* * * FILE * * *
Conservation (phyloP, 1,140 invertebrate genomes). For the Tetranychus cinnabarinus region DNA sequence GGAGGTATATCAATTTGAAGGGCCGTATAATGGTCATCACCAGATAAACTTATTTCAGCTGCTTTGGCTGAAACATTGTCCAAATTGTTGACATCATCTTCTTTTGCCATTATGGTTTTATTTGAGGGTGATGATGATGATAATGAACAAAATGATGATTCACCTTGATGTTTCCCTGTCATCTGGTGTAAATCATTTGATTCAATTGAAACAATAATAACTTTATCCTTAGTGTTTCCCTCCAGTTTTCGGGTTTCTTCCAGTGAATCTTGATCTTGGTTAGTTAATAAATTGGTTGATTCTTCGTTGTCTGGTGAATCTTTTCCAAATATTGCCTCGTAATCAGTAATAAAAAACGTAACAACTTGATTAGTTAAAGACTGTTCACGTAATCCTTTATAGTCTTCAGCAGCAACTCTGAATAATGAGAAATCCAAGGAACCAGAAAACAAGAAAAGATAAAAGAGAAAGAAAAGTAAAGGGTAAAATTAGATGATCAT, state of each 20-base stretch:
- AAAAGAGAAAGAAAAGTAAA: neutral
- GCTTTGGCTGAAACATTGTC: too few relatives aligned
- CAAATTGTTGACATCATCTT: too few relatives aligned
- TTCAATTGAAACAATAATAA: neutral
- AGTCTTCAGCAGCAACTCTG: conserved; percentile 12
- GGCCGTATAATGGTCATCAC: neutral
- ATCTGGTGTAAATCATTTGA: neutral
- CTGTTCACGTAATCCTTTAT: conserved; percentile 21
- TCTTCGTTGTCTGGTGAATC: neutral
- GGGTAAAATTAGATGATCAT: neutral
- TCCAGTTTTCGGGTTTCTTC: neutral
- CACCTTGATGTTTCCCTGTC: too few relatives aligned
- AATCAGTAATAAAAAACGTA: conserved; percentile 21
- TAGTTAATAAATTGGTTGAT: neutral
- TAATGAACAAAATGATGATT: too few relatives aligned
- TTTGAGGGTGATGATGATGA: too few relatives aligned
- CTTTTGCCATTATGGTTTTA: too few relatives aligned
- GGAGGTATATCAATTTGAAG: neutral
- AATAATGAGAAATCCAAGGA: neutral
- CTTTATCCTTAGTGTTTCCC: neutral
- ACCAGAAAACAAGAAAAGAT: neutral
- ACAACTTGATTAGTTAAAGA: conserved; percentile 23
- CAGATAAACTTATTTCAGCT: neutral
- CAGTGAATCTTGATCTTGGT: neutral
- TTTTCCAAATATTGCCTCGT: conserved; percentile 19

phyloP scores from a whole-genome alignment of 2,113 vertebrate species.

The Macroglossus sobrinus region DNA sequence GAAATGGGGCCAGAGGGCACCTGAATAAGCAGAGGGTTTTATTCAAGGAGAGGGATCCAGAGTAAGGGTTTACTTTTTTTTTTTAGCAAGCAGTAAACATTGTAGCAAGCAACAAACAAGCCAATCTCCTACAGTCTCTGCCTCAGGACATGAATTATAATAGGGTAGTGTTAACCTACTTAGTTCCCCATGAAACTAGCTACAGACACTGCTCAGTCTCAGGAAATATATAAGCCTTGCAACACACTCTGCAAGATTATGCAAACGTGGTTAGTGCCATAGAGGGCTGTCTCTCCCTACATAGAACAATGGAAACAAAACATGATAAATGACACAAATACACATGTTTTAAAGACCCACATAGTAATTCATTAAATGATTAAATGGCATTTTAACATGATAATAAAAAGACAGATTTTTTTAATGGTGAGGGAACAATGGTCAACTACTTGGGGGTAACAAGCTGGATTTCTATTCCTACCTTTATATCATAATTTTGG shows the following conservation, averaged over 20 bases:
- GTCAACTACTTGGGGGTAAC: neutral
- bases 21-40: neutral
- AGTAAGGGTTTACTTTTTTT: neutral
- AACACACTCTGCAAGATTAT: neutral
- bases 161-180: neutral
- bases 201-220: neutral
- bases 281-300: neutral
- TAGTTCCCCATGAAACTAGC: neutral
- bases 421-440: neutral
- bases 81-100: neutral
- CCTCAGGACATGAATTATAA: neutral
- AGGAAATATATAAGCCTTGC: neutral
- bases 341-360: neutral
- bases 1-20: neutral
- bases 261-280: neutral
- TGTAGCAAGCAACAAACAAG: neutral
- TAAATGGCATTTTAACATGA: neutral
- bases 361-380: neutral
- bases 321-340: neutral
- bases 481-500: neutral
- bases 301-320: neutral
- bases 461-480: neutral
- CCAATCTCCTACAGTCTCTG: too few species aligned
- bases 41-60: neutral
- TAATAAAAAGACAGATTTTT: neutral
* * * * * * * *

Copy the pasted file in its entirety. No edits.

Conservation (phyloP, 1,140 invertebrate genomes). For the Tetranychus cinnabarinus region DNA sequence GGAGGTATATCAATTTGAAGGGCCGTATAATGGTCATCACCAGATAAACTTATTTCAGCTGCTTTGGCTGAAACATTGTCCAAATTGTTGACATCATCTTCTTTTGCCATTATGGTTTTATTTGAGGGTGATGATGATGATAATGAACAAAATGATGATTCACCTTGATGTTTCCCTGTCATCTGGTGTAAATCATTTGATTCAATTGAAACAATAATAACTTTATCCTTAGTGTTTCCCTCCAGTTTTCGGGTTTCTTCCAGTGAATCTTGATCTTGGTTAGTTAATAAATTGGTTGATTCTTCGTTGTCTGGTGAATCTTTTCCAAATATTGCCTCGTAATCAGTAATAAAAAACGTAACAACTTGATTAGTTAAAGACTGTTCACGTAATCCTTTATAGTCTTCAGCAGCAACTCTGAATAATGAGAAATCCAAGGAACCAGAAAACAAGAAAAGATAAAAGAGAAAGAAAAGTAAAGGGTAAAATTAGATGATCAT, state of each 20-base stretch:
- AAAAGAGAAAGAAAAGTAAA: neutral
- GCTTTGGCTGAAACATTGTC: too few relatives aligned
- CAAATTGTTGACATCATCTT: too few relatives aligned
- TTCAATTGAAACAATAATAA: neutral
- AGTCTTCAGCAGCAACTCTG: conserved; percentile 12
- GGCCGTATAATGGTCATCAC: neutral
- ATCTGGTGTAAATCATTTGA: neutral
- CTGTTCACGTAATCCTTTAT: conserved; percentile 21
- TCTTCGTTGTCTGGTGAATC: neutral
- GGGTAAAATTAGATGATCAT: neutral
- TCCAGTTTTCGGGTTTCTTC: neutral
- CACCTTGATGTTTCCCTGTC: too few relatives aligned
- AATCAGTAATAAAAAACGTA: conserved; percentile 21
- TAGTTAATAAATTGGTTGAT: neutral
- TAATGAACAAAATGATGATT: too few relatives aligned
- TTTGAGGGTGATGATGATGA: too few relatives aligned
- CTTTTGCCATTATGGTTTTA: too few relatives aligned
- GGAGGTATATCAATTTGAAG: neutral
- AATAATGAGAAATCCAAGGA: neutral
- CTTTATCCTTAGTGTTTCCC: neutral
- ACCAGAAAACAAGAAAAGAT: neutral
- ACAACTTGATTAGTTAAAGA: conserved; percentile 23
- CAGATAAACTTATTTCAGCT: neutral
- CAGTGAATCTTGATCTTGGT: neutral
- TTTTCCAAATATTGCCTCGT: conserved; percentile 19

phyloP scores from a whole-genome alignment of 2,113 vertebrate species.

The Macroglossus sobrinus region DNA sequence GAAATGGGGCCAGAGGGCACCTGAATAAGCAGAGGGTTTTATTCAAGGAGAGGGATCCAGAGTAAGGGTTTACTTTTTTTTTTTAGCAAGCAGTAAACATTGTAGCAAGCAACAAACAAGCCAATCTCCTACAGTCTCTGCCTCAGGACATGAATTATAATAGGGTAGTGTTAACCTACTTAGTTCCCCATGAAACTAGCTACAGACACTGCTCAGTCTCAGGAAATATATAAGCCTTGCAACACACTCTGCAAGATTATGCAAACGTGGTTAGTGCCATAGAGGGCTGTCTCTCCCTACATAGAACAATGGAAACAAAACATGATAAATGACACAAATACACATGTTTTAAAGACCCACATAGTAATTCATTAAATGATTAAATGGCATTTTAACATGATAATAAAAAGACAGATTTTTTTAATGGTGAGGGAACAATGGTCAACTACTTGGGGGTAACAAGCTGGATTTCTATTCCTACCTTTATATCATAATTTTGG shows the following conservation, averaged over 20 bases:
- GTCAACTACTTGGGGGTAAC: neutral
- bases 21-40: neutral
- AGTAAGGGTTTACTTTTTTT: neutral
- AACACACTCTGCAAGATTAT: neutral
- bases 161-180: neutral
- bases 201-220: neutral
- bases 281-300: neutral
- TAGTTCCCCATGAAACTAGC: neutral
- bases 421-440: neutral
- bases 81-100: neutral
- CCTCAGGACATGAATTATAA: neutral
- AGGAAATATATAAGCCTTGC: neutral
- bases 341-360: neutral
- bases 1-20: neutral
- bases 261-280: neutral
- TGTAGCAAGCAACAAACAAG: neutral
- TAAATGGCATTTTAACATGA: neutral
- bases 361-380: neutral
- bases 321-340: neutral
- bases 481-500: neutral
- bases 301-320: neutral
- bases 461-480: neutral
- CCAATCTCCTACAGTCTCTG: too few species aligned
- bases 41-60: neutral
- TAATAAAAAGACAGATTTTT: neutral